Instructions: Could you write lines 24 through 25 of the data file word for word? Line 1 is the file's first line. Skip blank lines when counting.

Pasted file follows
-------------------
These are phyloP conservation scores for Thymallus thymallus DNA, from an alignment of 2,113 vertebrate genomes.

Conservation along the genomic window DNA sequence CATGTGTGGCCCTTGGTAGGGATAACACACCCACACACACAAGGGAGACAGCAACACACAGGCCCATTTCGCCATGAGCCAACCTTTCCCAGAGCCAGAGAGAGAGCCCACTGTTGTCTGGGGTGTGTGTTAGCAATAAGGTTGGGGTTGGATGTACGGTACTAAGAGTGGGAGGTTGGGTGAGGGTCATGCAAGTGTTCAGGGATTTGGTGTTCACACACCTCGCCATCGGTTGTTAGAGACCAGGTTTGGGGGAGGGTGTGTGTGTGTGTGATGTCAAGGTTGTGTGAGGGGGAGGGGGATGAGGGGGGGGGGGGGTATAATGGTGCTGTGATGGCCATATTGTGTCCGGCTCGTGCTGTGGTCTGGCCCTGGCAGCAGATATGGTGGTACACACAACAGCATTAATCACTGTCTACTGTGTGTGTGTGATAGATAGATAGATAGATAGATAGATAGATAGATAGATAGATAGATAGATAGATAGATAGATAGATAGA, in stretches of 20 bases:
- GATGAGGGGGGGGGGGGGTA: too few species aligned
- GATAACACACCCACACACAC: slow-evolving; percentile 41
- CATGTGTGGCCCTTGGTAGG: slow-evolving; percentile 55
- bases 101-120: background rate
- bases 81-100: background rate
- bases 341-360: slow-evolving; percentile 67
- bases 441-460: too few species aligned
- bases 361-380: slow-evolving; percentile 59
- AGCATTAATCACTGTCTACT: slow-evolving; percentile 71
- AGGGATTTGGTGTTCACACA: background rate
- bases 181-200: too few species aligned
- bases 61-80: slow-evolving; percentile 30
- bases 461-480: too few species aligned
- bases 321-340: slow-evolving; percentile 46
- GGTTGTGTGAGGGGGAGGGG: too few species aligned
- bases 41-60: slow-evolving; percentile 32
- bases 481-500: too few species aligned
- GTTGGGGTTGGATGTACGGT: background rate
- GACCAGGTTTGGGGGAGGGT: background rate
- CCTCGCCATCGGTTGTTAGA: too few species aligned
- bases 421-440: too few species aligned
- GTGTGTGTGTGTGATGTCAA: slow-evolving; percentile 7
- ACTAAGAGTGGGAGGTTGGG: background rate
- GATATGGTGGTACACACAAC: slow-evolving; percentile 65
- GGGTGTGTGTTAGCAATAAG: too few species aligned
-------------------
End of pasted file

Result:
- GTGTGTGTGTGTGATGTCAA: slow-evolving; percentile 7
- ACTAAGAGTGGGAGGTTGGG: background rate